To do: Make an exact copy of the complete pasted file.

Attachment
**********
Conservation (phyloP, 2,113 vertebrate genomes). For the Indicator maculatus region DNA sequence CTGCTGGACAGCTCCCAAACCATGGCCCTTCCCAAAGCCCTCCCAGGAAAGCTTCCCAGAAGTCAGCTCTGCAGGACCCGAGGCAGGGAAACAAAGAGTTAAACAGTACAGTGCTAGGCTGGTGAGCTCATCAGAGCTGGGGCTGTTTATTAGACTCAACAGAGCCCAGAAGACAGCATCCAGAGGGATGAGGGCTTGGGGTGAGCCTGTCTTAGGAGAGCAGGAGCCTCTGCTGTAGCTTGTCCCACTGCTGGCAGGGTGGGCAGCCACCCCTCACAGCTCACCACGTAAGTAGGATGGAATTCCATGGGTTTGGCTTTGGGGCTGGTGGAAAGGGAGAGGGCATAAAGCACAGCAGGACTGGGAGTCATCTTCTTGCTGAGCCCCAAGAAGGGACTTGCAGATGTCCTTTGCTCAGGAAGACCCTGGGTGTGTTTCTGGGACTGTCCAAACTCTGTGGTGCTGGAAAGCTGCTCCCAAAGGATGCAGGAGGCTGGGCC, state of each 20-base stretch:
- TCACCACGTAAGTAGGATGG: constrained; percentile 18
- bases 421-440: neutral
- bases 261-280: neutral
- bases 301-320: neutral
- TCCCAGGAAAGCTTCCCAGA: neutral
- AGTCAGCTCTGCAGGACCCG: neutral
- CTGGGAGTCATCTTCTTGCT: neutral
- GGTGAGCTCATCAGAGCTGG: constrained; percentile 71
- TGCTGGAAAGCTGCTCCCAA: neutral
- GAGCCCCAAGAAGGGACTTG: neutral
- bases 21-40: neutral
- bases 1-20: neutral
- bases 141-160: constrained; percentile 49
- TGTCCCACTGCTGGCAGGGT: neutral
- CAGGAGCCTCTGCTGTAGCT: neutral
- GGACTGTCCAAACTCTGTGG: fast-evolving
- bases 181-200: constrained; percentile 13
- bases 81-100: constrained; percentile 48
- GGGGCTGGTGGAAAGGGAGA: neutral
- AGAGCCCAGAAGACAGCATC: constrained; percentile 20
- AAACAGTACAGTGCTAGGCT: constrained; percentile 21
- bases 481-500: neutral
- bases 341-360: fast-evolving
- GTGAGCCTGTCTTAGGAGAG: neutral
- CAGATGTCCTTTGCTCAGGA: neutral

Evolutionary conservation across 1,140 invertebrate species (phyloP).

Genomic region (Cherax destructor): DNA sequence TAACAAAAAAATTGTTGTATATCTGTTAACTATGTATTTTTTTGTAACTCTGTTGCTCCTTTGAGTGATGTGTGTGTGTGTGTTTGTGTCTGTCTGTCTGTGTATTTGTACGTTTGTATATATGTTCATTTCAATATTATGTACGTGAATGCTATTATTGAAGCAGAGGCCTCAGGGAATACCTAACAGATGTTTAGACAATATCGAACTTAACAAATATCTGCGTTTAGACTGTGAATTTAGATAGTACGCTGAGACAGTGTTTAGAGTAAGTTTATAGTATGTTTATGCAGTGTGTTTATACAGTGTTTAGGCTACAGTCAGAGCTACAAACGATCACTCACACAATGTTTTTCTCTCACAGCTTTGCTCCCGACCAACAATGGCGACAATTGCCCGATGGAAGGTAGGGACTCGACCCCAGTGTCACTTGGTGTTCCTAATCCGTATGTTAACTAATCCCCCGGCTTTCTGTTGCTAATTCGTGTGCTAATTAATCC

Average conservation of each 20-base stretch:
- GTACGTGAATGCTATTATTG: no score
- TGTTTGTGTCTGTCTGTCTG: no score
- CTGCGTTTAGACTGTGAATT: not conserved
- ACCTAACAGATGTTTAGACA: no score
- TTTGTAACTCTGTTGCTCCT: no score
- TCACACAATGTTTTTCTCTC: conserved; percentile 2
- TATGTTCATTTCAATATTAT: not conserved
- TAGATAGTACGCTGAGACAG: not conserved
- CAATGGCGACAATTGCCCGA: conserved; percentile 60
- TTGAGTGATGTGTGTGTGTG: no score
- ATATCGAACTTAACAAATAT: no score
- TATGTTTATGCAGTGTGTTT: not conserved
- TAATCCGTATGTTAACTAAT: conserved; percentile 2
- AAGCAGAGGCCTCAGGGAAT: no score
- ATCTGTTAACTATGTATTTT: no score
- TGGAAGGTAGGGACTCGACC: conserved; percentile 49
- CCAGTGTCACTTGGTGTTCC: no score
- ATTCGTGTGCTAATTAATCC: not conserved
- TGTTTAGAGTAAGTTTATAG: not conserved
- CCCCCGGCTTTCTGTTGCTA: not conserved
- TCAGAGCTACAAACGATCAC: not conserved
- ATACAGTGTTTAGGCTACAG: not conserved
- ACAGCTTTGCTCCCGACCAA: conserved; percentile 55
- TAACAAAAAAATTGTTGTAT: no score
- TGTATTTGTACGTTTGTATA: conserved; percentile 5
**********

Conservation (phyloP, 2,113 vertebrate genomes). For the Indicator maculatus region DNA sequence CTGCTGGACAGCTCCCAAACCATGGCCCTTCCCAAAGCCCTCCCAGGAAAGCTTCCCAGAAGTCAGCTCTGCAGGACCCGAGGCAGGGAAACAAAGAGTTAAACAGTACAGTGCTAGGCTGGTGAGCTCATCAGAGCTGGGGCTGTTTATTAGACTCAACAGAGCCCAGAAGACAGCATCCAGAGGGATGAGGGCTTGGGGTGAGCCTGTCTTAGGAGAGCAGGAGCCTCTGCTGTAGCTTGTCCCACTGCTGGCAGGGTGGGCAGCCACCCCTCACAGCTCACCACGTAAGTAGGATGGAATTCCATGGGTTTGGCTTTGGGGCTGGTGGAAAGGGAGAGGGCATAAAGCACAGCAGGACTGGGAGTCATCTTCTTGCTGAGCCCCAAGAAGGGACTTGCAGATGTCCTTTGCTCAGGAAGACCCTGGGTGTGTTTCTGGGACTGTCCAAACTCTGTGGTGCTGGAAAGCTGCTCCCAAAGGATGCAGGAGGCTGGGCC, state of each 20-base stretch:
- TCACCACGTAAGTAGGATGG: constrained; percentile 18
- bases 421-440: neutral
- bases 261-280: neutral
- bases 301-320: neutral
- TCCCAGGAAAGCTTCCCAGA: neutral
- AGTCAGCTCTGCAGGACCCG: neutral
- CTGGGAGTCATCTTCTTGCT: neutral
- GGTGAGCTCATCAGAGCTGG: constrained; percentile 71
- TGCTGGAAAGCTGCTCCCAA: neutral
- GAGCCCCAAGAAGGGACTTG: neutral
- bases 21-40: neutral
- bases 1-20: neutral
- bases 141-160: constrained; percentile 49
- TGTCCCACTGCTGGCAGGGT: neutral
- CAGGAGCCTCTGCTGTAGCT: neutral
- GGACTGTCCAAACTCTGTGG: fast-evolving
- bases 181-200: constrained; percentile 13
- bases 81-100: constrained; percentile 48
- GGGGCTGGTGGAAAGGGAGA: neutral
- AGAGCCCAGAAGACAGCATC: constrained; percentile 20
- AAACAGTACAGTGCTAGGCT: constrained; percentile 21
- bases 481-500: neutral
- bases 341-360: fast-evolving
- GTGAGCCTGTCTTAGGAGAG: neutral
- CAGATGTCCTTTGCTCAGGA: neutral

Evolutionary conservation across 1,140 invertebrate species (phyloP).

Genomic region (Cherax destructor): DNA sequence TAACAAAAAAATTGTTGTATATCTGTTAACTATGTATTTTTTTGTAACTCTGTTGCTCCTTTGAGTGATGTGTGTGTGTGTGTTTGTGTCTGTCTGTCTGTGTATTTGTACGTTTGTATATATGTTCATTTCAATATTATGTACGTGAATGCTATTATTGAAGCAGAGGCCTCAGGGAATACCTAACAGATGTTTAGACAATATCGAACTTAACAAATATCTGCGTTTAGACTGTGAATTTAGATAGTACGCTGAGACAGTGTTTAGAGTAAGTTTATAGTATGTTTATGCAGTGTGTTTATACAGTGTTTAGGCTACAGTCAGAGCTACAAACGATCACTCACACAATGTTTTTCTCTCACAGCTTTGCTCCCGACCAACAATGGCGACAATTGCCCGATGGAAGGTAGGGACTCGACCCCAGTGTCACTTGGTGTTCCTAATCCGTATGTTAACTAATCCCCCGGCTTTCTGTTGCTAATTCGTGTGCTAATTAATCC

Average conservation of each 20-base stretch:
- GTACGTGAATGCTATTATTG: no score
- TGTTTGTGTCTGTCTGTCTG: no score
- CTGCGTTTAGACTGTGAATT: not conserved
- ACCTAACAGATGTTTAGACA: no score
- TTTGTAACTCTGTTGCTCCT: no score
- TCACACAATGTTTTTCTCTC: conserved; percentile 2
- TATGTTCATTTCAATATTAT: not conserved
- TAGATAGTACGCTGAGACAG: not conserved
- CAATGGCGACAATTGCCCGA: conserved; percentile 60
- TTGAGTGATGTGTGTGTGTG: no score
- ATATCGAACTTAACAAATAT: no score
- TATGTTTATGCAGTGTGTTT: not conserved
- TAATCCGTATGTTAACTAAT: conserved; percentile 2
- AAGCAGAGGCCTCAGGGAAT: no score
- ATCTGTTAACTATGTATTTT: no score
- TGGAAGGTAGGGACTCGACC: conserved; percentile 49
- CCAGTGTCACTTGGTGTTCC: no score
- ATTCGTGTGCTAATTAATCC: not conserved
- TGTTTAGAGTAAGTTTATAG: not conserved
- CCCCCGGCTTTCTGTTGCTA: not conserved
- TCAGAGCTACAAACGATCAC: not conserved
- ATACAGTGTTTAGGCTACAG: not conserved
- ACAGCTTTGCTCCCGACCAA: conserved; percentile 55
- TAACAAAAAAATTGTTGTAT: no score
- TGTATTTGTACGTTTGTATA: conserved; percentile 5